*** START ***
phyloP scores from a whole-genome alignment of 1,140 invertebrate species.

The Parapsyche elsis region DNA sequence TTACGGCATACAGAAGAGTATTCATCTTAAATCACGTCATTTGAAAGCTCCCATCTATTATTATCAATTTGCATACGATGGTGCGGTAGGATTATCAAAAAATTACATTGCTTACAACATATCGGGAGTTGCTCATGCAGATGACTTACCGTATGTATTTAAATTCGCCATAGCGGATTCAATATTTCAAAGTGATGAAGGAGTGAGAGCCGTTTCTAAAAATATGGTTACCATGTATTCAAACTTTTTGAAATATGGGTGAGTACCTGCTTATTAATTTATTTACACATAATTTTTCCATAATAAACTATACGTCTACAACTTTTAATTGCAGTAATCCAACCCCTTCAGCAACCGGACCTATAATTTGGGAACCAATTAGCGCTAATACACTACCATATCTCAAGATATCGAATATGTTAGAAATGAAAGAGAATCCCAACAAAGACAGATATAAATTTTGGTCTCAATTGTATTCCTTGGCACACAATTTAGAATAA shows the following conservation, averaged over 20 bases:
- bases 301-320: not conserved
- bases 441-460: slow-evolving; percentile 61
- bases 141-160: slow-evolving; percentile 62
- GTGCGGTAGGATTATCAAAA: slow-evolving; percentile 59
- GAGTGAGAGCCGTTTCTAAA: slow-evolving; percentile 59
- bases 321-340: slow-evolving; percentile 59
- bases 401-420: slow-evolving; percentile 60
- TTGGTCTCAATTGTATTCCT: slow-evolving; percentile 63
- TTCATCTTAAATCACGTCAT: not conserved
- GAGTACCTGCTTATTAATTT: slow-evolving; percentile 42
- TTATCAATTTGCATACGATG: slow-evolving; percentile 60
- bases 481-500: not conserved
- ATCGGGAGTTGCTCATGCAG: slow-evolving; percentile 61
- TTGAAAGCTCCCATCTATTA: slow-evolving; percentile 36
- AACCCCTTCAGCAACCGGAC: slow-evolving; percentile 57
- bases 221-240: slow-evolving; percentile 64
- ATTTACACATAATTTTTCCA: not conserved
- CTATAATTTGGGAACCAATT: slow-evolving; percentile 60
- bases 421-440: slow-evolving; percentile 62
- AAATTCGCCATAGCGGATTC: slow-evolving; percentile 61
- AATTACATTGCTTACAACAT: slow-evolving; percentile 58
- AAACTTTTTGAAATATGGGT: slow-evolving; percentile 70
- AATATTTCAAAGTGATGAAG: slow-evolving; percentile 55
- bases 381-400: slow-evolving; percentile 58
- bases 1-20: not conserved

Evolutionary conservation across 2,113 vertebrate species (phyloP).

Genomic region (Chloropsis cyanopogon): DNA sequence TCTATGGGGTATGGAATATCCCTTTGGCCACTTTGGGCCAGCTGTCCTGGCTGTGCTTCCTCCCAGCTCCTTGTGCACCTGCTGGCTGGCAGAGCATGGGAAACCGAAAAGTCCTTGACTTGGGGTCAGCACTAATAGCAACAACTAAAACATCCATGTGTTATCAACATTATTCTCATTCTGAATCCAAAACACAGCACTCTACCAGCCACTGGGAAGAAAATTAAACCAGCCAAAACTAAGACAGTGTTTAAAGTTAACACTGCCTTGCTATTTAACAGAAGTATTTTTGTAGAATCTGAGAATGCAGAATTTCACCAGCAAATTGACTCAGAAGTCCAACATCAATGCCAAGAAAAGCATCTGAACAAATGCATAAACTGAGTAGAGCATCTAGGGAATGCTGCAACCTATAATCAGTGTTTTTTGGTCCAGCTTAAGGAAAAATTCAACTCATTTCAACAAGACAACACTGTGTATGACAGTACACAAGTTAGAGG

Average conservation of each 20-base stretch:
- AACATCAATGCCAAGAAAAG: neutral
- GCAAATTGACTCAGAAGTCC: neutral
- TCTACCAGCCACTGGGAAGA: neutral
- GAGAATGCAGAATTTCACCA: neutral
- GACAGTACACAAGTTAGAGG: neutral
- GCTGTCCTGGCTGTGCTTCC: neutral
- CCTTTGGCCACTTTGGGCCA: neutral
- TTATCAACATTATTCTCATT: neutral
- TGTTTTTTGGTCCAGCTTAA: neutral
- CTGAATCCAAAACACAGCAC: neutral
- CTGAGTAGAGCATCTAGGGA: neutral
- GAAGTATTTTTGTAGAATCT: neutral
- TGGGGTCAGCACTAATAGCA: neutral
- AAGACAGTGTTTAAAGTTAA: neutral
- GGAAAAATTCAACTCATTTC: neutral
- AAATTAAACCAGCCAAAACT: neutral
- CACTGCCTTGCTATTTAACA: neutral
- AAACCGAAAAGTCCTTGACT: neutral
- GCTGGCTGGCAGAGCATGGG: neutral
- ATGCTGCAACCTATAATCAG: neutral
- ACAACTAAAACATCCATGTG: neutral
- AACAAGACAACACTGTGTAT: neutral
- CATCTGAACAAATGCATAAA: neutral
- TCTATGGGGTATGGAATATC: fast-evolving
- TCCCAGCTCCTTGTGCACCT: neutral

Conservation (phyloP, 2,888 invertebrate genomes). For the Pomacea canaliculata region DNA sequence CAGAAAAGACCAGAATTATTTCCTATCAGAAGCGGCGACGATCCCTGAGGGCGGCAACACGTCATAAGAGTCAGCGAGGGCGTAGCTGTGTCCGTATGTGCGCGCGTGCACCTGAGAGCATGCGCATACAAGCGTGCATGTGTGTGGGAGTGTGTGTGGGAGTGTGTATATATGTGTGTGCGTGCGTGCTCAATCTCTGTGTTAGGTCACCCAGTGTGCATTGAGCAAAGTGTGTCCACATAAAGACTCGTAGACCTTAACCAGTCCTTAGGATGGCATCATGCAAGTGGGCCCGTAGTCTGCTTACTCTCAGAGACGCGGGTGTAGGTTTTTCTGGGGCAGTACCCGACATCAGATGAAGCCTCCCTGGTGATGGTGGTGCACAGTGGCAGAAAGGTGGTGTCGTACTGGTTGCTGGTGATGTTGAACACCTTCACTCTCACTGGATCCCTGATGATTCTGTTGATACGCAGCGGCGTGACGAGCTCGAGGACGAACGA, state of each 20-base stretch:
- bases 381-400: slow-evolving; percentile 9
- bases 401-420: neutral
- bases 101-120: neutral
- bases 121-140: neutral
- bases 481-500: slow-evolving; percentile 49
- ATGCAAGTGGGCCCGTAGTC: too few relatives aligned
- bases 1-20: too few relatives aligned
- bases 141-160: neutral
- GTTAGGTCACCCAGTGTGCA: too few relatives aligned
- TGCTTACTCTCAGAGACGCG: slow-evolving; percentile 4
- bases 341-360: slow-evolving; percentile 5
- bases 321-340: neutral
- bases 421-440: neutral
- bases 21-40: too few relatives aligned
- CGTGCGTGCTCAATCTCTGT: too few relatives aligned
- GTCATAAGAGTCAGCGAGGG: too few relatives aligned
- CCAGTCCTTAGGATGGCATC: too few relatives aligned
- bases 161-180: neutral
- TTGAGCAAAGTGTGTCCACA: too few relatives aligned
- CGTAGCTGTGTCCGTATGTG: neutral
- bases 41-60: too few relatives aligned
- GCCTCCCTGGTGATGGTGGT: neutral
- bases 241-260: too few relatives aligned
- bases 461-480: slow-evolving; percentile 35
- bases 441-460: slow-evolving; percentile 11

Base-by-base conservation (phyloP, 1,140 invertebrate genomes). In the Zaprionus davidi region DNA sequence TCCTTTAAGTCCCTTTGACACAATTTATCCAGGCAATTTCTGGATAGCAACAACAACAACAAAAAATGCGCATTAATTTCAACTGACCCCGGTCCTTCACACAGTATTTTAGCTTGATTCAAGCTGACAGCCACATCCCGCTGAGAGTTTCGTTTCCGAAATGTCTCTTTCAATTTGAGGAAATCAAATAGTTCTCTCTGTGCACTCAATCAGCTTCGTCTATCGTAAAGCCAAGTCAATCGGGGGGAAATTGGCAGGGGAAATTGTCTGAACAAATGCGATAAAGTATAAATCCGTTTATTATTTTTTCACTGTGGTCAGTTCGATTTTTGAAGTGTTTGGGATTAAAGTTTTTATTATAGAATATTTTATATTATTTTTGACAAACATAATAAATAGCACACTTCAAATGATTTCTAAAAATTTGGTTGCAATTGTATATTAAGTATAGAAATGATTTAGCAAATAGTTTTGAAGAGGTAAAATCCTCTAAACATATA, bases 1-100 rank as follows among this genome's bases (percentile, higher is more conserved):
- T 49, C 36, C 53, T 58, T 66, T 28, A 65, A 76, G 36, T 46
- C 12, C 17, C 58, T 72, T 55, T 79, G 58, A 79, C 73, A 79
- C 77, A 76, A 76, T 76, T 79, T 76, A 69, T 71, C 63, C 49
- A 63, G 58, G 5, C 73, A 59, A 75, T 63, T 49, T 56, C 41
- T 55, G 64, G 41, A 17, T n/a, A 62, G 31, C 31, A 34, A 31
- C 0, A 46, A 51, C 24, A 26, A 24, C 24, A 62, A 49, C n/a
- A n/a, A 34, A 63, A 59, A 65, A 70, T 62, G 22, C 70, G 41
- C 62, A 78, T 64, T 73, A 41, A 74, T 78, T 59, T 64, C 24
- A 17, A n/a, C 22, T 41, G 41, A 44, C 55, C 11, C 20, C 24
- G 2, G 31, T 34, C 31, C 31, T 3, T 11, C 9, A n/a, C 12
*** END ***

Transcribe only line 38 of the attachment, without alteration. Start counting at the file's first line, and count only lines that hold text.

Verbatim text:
- TTATCAACATTATTCTCATT: neutral